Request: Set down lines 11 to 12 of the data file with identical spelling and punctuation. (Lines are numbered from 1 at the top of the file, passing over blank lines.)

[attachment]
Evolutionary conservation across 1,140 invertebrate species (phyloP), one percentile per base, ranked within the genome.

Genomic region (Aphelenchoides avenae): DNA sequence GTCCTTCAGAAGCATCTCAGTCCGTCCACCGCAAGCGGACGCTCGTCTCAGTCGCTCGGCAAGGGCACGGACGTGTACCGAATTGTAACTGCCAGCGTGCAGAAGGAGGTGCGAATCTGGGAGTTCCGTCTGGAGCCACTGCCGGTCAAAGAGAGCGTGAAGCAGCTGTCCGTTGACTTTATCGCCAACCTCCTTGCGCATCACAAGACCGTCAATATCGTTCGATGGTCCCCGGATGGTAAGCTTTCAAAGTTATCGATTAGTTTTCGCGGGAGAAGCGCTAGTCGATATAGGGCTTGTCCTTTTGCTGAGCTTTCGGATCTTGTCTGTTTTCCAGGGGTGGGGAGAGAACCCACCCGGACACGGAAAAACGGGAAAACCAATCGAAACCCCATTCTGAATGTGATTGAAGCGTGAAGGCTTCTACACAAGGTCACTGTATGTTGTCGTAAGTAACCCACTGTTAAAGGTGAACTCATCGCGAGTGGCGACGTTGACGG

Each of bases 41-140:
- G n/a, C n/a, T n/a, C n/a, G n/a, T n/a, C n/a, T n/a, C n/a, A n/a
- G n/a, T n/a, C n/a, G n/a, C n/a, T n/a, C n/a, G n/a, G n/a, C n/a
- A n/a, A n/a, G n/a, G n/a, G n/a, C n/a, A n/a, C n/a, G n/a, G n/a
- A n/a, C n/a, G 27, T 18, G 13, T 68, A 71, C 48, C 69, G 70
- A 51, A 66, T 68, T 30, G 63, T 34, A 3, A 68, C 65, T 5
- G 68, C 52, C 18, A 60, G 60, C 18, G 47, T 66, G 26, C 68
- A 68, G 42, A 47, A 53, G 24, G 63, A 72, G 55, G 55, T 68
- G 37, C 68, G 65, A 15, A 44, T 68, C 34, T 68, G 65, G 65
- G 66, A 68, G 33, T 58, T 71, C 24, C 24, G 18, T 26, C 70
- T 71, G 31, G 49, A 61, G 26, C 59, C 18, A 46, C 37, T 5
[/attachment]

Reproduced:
- G 37, C 68, G 65, A 15, A 44, T 68, C 34, T 68, G 65, G 65
- G 66, A 68, G 33, T 58, T 71, C 24, C 24, G 18, T 26, C 70